However, in terms of learning web design, Firefox and Internet Explorer (and all other browsers) render HTML, CSS and Javascript differently, and this creates significant issues. It's actually something of a nightmare. Quirks Mode is the go-to resource for fixing these issues.. go ahead and bookmark it now.

If you intend to learn HTML and CSS, I would learn them on Firefox (meaning, use this browser to test your pages first), because you will learn the more (though not completely) "standard" way to do things. If you use Firefox, you'll also have access to the Web Developer Toolbar, which is a very, very helpful extension (check out the Edit Css feature... so useful!).

For javascript, you're still better off using Firefox, because Internet Explorer has basically no helpful ways to debug javascript that I'm aware of.

Best of luck
posted by Hildago at 8:54 PM on December 9, 2006

i vociferously agree with diehipsterdie. from here (website admittedly sucks) this stat is interesting:

Google Fights

Why does Internet Explorer crash all the time? - 2.57 million results


Why does Firefox crash all the time? - 218,000 results
posted by localhuman at 8:57 PM on December 9, 2006

Ah yes, jesirose, I completely misread that comment. Sorry about that, localhuman.

Hildago, IE 5.0 has helped me occasionally with Javascript: if your script is broken it will tell you the line the error occurred on. Of course there's an extension for Firefox that does the same thing, though I have no experience with it.
posted by Tuwa at 9:26 PM on December 9, 2006

It's a very easy transition. It's obvious that the Firefox developers worked hard to make it so. They knew they had to win over IE users. I think you will install it, find it super easy, and never look back.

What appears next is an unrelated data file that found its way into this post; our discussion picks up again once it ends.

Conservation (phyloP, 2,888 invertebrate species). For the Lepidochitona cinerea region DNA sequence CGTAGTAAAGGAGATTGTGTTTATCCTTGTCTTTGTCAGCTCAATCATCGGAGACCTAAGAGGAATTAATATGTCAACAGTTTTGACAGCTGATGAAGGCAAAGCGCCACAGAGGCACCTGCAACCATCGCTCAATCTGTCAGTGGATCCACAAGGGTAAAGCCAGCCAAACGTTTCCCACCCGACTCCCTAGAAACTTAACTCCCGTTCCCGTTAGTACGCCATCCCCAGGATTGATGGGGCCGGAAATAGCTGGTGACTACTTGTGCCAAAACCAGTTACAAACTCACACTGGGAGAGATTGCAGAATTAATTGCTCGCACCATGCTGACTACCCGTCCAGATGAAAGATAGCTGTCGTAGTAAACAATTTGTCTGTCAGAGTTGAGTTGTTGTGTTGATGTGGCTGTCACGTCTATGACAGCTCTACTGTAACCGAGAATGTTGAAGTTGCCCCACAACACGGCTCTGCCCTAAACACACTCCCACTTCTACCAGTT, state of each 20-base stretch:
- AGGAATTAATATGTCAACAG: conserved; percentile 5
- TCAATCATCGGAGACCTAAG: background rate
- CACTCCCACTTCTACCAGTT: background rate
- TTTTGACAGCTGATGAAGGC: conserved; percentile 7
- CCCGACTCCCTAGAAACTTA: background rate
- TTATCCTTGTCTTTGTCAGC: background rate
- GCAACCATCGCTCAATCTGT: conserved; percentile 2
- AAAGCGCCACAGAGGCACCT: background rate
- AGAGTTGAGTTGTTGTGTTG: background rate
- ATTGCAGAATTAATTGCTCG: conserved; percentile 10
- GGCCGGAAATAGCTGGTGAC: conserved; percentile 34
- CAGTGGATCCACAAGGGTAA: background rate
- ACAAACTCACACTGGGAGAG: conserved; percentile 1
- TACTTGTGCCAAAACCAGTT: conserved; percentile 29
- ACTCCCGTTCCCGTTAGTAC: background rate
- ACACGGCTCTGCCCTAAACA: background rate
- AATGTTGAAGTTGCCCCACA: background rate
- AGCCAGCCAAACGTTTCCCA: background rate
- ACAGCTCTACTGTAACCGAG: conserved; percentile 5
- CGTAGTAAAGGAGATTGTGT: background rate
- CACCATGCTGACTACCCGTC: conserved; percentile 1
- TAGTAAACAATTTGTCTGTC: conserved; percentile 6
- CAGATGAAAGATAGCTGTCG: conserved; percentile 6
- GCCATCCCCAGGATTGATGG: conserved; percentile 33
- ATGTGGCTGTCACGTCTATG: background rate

posted by scarabic at 9:40 PM on December 9, 2006

The Web Developer Toolbar is indeed a mighty fine tool.

But Firebug makes the baby jeebus web developers cry (with joy, in case that part wasn't clear).
posted by nakedcodemonkey at 9:45 PM on December 9, 2006

Switch right away. Then download and install the "IE View" extension, which adds a nice context menu to launch the current page on IE. This way, you can fell safe as IE will be just a right-click away.
posted by nkyad at 10:40 PM on December 9, 2006

And as Hidalgo and nakedcodemonkey pointed above, I don't know how anyone can live without the Web Developer Toolbar.
posted by nkyad at 10:42 PM on December 9, 2006

i had been under the assumption that mefi didn't even support ie. guess i'm wrong...
posted by weary at 12:13 AM on December 10, 2006


The menus are auto-hidden by design. Most of the common functionality was moved to the toolbar. The menus will appear if you press and release the ALT button, or if you right click the toolbars and enable the menus again.

As for what she was seeing with regard to "enabling add-ons" It generally prompts to enable the Phishing filter on first run, so it could be that. If the prompt is in the form of the yellow Information Bar at the top, it is likely her homepage has an ActiveX control that is being consider unsafe to some degree, and it is asking for permission to instantiate and run the control.

An example is msxml 5.0. The Info Bar appears because the control is not signed. (It wasn't signed because it shipped with Office and was not meant to be used by websites.)
posted by jeffamaphone at 3:32 AM on December 10, 2006

WOW -- thanks to all for your advice to everyone ! Firefox is a done deal...
posted by orlin at 3:10 PM on December 10, 2006

thanks jeffamaphone: she's happy with firefox now, but I wanted to know what was going on anyway :)
posted by jacalata at 4:52 PM on December 10, 2006

I successfully switched to firefox and did have some problems trying copy / paste in the application while using my e-mail although with some searching of the help section was able to fix it. I am happy with firefox -- thanks to all -- very nice indeed !
posted by orlin at 6:18 AM on December 11, 2006

Scarabic: Dunno if it's just my system, but the line numbers IE reports in its errors are usually (always) incorrect.

I use Firebug for debugging javascript, by the way.. forgot to link that in my first post.
posted by Hildago at 8:03 PM on December 11, 2006